Using genomic data and novel analytical tools to understand Mountain Lion demographic history and enhance management of extant populations.
Campus: UCSC, UCB
PI(s): Shapiro, Wilmers
Student researcher: Nedda Saremi
Background: Mountain lions are affected by habitat fragmentation and other impacts of human population growth, including rodenticide use, hunting, and competition for resources. We propose a conservation genomics approach to address the following questions:
- How has habitat fragmentation affected gene flow? Are some barriers to gene flow more or less permeable than others? How should we devise and implement plans to protect corridors, and where should those corridors be?
- What is the genomic influence of rodenticide? Is there evidence of selection in resistance genes in high (LA) versus low (SC/Monterey) rodenticide exposure areas?
- What are the genomic consequences of long-term inbreeding and small Ne in more isolated (LA) compared to large and connected (SC/Monterey) populations? [in addition to the within-California analysis, we propose to compare the LA population to a genome sequenced from the FL population prior to introduction of panthers from TX]
Approach: We will finish the mountain lion genome during the next several months, after which we will focus on generating the data required to describe the connectivity between populations across the state. Next, we will assess high-level genomic consequences of inbreeding, by sequencing a transcriptome to annotate the genome, which will make it feasible to identify genes under selection due to different environmental challenges, including rodenticides. We will extract DNA and prepare libraries for 120 modern and 15-20 historic (from collections at MVZ Berkeley). We will sequence low-coverage (1-2X) genomes from 120 individuals representing populations across the state and from 20 historic specimens in the collection at the MVZ, Berkeley.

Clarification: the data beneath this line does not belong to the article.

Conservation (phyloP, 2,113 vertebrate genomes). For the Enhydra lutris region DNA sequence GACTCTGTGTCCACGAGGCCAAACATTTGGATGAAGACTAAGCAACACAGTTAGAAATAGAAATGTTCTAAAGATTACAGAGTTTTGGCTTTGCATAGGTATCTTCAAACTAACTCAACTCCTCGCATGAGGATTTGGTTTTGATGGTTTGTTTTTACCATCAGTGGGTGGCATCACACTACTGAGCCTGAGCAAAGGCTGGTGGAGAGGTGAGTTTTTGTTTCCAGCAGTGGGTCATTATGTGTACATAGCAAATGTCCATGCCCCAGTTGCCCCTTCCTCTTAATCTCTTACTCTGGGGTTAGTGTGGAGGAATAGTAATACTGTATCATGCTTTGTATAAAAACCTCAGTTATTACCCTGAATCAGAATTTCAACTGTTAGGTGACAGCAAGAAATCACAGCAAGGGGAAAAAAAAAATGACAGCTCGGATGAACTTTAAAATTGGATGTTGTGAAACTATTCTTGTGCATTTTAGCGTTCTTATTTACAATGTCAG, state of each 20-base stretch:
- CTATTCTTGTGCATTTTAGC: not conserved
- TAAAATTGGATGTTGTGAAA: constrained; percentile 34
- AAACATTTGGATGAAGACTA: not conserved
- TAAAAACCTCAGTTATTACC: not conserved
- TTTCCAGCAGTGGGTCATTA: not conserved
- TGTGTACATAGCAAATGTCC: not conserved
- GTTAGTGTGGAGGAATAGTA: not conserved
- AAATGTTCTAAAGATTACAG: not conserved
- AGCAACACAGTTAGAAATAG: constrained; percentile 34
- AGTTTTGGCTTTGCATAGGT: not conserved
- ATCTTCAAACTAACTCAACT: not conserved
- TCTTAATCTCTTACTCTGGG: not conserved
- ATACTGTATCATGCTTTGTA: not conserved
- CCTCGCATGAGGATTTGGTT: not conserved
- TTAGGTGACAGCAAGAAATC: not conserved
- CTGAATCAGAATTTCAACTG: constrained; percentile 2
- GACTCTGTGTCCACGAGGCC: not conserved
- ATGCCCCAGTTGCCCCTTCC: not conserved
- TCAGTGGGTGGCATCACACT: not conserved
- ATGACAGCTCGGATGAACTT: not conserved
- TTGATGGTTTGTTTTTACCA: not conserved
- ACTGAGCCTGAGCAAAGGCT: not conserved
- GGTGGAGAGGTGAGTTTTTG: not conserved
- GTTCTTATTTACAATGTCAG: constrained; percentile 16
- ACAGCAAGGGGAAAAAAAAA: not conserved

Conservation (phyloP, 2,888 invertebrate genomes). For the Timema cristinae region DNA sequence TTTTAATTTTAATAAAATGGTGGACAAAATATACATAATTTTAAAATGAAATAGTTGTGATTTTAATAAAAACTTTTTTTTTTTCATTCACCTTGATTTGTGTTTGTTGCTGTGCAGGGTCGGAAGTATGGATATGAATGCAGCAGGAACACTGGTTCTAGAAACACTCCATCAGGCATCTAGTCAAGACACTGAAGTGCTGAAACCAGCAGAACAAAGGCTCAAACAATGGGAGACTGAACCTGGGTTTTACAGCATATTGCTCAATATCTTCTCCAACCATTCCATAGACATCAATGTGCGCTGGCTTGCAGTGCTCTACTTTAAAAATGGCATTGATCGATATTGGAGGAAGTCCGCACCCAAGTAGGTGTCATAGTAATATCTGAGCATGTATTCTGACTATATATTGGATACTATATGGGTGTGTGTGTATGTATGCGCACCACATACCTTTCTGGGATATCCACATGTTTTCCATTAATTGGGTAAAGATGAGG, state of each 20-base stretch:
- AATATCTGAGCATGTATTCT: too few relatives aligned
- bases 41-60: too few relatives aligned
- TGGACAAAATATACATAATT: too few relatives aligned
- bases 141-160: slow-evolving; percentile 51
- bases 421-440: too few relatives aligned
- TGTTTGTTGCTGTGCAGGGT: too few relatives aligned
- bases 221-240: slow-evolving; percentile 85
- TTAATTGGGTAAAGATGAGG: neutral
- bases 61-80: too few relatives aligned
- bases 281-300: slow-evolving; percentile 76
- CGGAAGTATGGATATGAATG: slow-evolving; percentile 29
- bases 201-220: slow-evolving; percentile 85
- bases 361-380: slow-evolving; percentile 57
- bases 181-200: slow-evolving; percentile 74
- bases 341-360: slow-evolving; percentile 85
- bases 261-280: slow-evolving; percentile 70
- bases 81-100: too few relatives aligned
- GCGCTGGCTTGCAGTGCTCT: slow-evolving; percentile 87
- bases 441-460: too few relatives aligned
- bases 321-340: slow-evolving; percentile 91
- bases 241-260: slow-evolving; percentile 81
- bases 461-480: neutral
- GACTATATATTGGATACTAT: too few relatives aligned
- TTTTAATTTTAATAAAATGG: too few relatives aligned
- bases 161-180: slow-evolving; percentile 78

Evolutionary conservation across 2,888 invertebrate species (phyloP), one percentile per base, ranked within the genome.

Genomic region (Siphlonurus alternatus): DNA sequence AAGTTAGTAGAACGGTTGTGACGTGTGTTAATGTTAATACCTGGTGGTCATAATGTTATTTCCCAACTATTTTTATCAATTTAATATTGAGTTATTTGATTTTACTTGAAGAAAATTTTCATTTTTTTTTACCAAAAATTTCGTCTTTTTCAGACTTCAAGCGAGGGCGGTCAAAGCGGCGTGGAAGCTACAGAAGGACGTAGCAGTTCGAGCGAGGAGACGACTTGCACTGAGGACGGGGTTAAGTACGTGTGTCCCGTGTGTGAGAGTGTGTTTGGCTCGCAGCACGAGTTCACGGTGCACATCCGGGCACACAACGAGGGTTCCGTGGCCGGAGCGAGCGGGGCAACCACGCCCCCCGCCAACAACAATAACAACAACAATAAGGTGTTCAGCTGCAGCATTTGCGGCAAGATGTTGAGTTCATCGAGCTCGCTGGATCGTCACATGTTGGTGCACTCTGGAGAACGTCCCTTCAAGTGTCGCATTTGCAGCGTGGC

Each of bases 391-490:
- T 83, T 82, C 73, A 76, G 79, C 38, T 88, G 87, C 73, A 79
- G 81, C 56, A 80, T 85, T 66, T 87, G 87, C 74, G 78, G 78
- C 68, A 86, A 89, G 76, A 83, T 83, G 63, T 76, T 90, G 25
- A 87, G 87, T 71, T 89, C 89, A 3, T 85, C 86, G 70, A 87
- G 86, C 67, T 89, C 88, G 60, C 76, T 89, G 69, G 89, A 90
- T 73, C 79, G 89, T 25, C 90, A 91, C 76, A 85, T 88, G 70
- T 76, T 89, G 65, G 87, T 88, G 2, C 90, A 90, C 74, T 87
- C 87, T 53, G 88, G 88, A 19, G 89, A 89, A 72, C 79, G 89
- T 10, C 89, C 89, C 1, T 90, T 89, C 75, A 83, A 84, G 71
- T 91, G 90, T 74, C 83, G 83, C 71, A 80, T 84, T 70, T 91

- We have sequenced and assembled the genome of one mountain lion from the Santa Cruz Mountains (36M) using Dovetail Genomics technology, and have a high quality, (unannotated) genome to use as a reference.
- We have long-term data about spatial dynamics and structure of the mountain lion populations in Santa Cruz Mountains and surrounding habitats via the long-term radiotracking project (Wilmers), and historic samples of mountain lions from these populations at MVZ (Berkeley) dating to the last ~100 years.
- We have small funding from the Moore Foundation to cover the cost of low-coverage sequence data from 10 additional individuals in SC mountains (Wilmers)
- We have collaborations with F&G across the state, as well as with SI, which will provide samples from across California and the US.